Louisiana is set to become the first state in the nation to formally recognize the targeting of police officers and other law enforcement officials as a hate crime.
Governor John Bel Edwards will soon sign into law House Bill 953, which would expand the state’s hate crimes statute to add the targeting of police officers, firefighters and EMS personnel.
The first-term Democrat, who comes from a long line of law enforcement officials, said in a statement to NBC News:
“As the son and brother of a sheriff, I have the greatest respect for the men and women who put their lives on the line every day to serve and protect our communities, state and nation.
The members of the law enforcement community deserve these protections, and I look forward to signing this bill into law.”
More commonly referred to as the “Blue Lives Matter” bill, it will be the first of its kind nationwide when enacted. It was passed with overwhelming support in both the House and Senate.A detail view of the casket is seen following the funeral for Harris County Sheriff’s Deputy Darren Goforth at Second Baptist Church on September 4, 2015 in Houston, Texas. Image Credit: Aaron M. Sprecher/Getty Images
The soon-to-be law was the brainchild of state Rep. Lance Harris, who authored the bill after learning about the death of a Texas sheriff’s deputy while in uniform last summer.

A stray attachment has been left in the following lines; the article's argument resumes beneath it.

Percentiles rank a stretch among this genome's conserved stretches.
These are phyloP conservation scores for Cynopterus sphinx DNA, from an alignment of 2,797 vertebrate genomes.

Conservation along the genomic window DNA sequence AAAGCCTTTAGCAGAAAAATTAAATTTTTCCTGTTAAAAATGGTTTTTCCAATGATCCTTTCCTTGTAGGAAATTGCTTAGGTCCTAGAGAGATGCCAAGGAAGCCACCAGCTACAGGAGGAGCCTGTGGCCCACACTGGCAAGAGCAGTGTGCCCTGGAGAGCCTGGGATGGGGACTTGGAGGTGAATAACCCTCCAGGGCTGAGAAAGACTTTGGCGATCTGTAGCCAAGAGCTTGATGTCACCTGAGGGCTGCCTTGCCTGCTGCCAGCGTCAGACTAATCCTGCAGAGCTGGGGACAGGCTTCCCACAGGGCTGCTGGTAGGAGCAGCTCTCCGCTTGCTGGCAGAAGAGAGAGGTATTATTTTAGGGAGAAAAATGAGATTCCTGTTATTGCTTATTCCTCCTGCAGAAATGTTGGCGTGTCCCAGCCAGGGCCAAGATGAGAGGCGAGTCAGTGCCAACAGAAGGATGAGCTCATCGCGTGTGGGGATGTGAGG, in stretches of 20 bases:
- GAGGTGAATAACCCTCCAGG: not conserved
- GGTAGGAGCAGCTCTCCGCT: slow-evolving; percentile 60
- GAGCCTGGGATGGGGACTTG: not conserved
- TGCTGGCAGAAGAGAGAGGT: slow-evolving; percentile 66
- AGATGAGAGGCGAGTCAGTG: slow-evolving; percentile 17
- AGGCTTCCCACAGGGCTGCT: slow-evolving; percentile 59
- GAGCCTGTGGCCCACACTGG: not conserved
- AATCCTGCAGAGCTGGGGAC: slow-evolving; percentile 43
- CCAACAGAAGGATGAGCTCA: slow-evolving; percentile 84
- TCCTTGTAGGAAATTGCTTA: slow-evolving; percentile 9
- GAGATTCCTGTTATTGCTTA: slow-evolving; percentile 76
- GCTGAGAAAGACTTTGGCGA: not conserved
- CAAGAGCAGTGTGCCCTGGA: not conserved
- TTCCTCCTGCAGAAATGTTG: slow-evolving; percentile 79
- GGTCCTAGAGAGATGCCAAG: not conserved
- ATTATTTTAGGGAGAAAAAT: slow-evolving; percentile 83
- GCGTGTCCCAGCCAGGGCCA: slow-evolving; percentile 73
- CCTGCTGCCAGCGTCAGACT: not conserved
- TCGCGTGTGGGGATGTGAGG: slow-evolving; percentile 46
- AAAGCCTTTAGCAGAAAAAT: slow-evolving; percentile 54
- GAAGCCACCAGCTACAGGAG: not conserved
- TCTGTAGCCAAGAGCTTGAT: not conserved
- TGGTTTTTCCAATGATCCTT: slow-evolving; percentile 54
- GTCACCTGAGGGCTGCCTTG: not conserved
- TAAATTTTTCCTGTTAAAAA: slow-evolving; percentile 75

Noting how broad the state’s existing law was, Harris told CNN:
“It looked like it was strictly done because someone didn’t like police officers, like a hate crime.
In the news, you see a lot of people terrorizing and threatening police officers on social media just due to the fact that they are policemen. Now, this (new law) protects police and first-responders under the hate-crime law.”
He added that the update is necessary because the crime it condemns is “done strictly out of hate for the officer and his uniform.”
Supporters of the bill argue that it sends a strong message about the importance of police officers in American society. Mike Stone, the president of the Louisiana Sheriffs’ Association, told The (Lafayette) Advertiser that it:
“…makes a powerful statement to those of use in law enforcement, and it’s one that we appreciate.
My philosophy is all lives matter, but I hope people realize that those of us in law enforcement overwhelmingly want to protect those in our communities.”
Yet the bill’s opponents are just as vocal about their issues with it.
Mwende “FreeQuency” Katwiwa, a member of the New Orleans chapter of the Black Youth Project, (BYP 100) told NBC News:
“As the south goes, so goes the nation. This bill is an attempt to counter the very vocal, visible and effective tactics of the Black Lives Matter movement and paint the police in a more sympathetic public light when in reality, they are increasingly more violent and violence against them is actually decreasing.”
Data released by the Federal Bureau of Investigation last week found that crime against law enforcement officials decreased once again in 2015.Image Credit: Screenshot/NBCNews.com
A similar bill has been proposed in Congress; it is still in committee awaiting a vote.